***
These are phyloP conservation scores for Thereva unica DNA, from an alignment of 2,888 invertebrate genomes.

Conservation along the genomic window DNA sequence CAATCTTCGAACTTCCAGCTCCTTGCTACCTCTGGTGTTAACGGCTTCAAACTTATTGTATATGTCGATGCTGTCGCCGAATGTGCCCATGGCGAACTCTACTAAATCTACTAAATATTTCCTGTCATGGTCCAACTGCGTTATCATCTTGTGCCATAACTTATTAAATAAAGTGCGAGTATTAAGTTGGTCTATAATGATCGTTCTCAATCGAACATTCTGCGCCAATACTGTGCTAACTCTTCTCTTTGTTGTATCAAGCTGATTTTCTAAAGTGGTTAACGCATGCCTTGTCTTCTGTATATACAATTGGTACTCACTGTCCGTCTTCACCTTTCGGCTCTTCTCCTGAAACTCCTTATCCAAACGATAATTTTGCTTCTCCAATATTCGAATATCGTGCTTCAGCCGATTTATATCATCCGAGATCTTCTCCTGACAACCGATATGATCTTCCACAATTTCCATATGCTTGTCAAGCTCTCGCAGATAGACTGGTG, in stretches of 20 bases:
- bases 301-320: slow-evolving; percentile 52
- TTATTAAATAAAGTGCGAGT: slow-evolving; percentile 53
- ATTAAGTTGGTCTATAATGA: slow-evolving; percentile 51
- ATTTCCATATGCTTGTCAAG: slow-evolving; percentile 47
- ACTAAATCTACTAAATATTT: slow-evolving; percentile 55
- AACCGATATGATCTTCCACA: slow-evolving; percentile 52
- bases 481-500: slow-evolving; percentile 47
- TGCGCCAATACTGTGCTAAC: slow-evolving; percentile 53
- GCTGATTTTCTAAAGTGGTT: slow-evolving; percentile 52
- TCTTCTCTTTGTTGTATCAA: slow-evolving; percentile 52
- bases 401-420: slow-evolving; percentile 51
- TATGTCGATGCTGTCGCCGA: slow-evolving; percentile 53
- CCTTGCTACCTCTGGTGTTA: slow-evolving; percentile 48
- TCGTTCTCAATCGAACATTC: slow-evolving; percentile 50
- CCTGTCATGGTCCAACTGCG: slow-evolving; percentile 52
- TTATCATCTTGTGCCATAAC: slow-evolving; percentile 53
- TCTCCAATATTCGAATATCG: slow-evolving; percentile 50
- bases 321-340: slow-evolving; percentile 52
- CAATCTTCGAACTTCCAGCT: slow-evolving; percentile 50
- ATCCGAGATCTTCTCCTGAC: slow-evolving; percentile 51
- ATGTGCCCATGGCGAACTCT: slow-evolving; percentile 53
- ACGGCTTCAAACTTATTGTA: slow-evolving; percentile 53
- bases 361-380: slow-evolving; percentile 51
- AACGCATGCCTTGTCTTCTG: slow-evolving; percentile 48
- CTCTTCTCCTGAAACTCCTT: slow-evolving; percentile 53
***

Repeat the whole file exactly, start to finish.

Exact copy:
These are phyloP conservation scores for Thereva unica DNA, from an alignment of 2,888 invertebrate genomes.

Conservation along the genomic window DNA sequence CAATCTTCGAACTTCCAGCTCCTTGCTACCTCTGGTGTTAACGGCTTCAAACTTATTGTATATGTCGATGCTGTCGCCGAATGTGCCCATGGCGAACTCTACTAAATCTACTAAATATTTCCTGTCATGGTCCAACTGCGTTATCATCTTGTGCCATAACTTATTAAATAAAGTGCGAGTATTAAGTTGGTCTATAATGATCGTTCTCAATCGAACATTCTGCGCCAATACTGTGCTAACTCTTCTCTTTGTTGTATCAAGCTGATTTTCTAAAGTGGTTAACGCATGCCTTGTCTTCTGTATATACAATTGGTACTCACTGTCCGTCTTCACCTTTCGGCTCTTCTCCTGAAACTCCTTATCCAAACGATAATTTTGCTTCTCCAATATTCGAATATCGTGCTTCAGCCGATTTATATCATCCGAGATCTTCTCCTGACAACCGATATGATCTTCCACAATTTCCATATGCTTGTCAAGCTCTCGCAGATAGACTGGTG, in stretches of 20 bases:
- bases 301-320: slow-evolving; percentile 52
- TTATTAAATAAAGTGCGAGT: slow-evolving; percentile 53
- ATTAAGTTGGTCTATAATGA: slow-evolving; percentile 51
- ATTTCCATATGCTTGTCAAG: slow-evolving; percentile 47
- ACTAAATCTACTAAATATTT: slow-evolving; percentile 55
- AACCGATATGATCTTCCACA: slow-evolving; percentile 52
- bases 481-500: slow-evolving; percentile 47
- TGCGCCAATACTGTGCTAAC: slow-evolving; percentile 53
- GCTGATTTTCTAAAGTGGTT: slow-evolving; percentile 52
- TCTTCTCTTTGTTGTATCAA: slow-evolving; percentile 52
- bases 401-420: slow-evolving; percentile 51
- TATGTCGATGCTGTCGCCGA: slow-evolving; percentile 53
- CCTTGCTACCTCTGGTGTTA: slow-evolving; percentile 48
- TCGTTCTCAATCGAACATTC: slow-evolving; percentile 50
- CCTGTCATGGTCCAACTGCG: slow-evolving; percentile 52
- TTATCATCTTGTGCCATAAC: slow-evolving; percentile 53
- TCTCCAATATTCGAATATCG: slow-evolving; percentile 50
- bases 321-340: slow-evolving; percentile 52
- CAATCTTCGAACTTCCAGCT: slow-evolving; percentile 50
- ATCCGAGATCTTCTCCTGAC: slow-evolving; percentile 51
- ATGTGCCCATGGCGAACTCT: slow-evolving; percentile 53
- ACGGCTTCAAACTTATTGTA: slow-evolving; percentile 53
- bases 361-380: slow-evolving; percentile 51
- AACGCATGCCTTGTCTTCTG: slow-evolving; percentile 48
- CTCTTCTCCTGAAACTCCTT: slow-evolving; percentile 53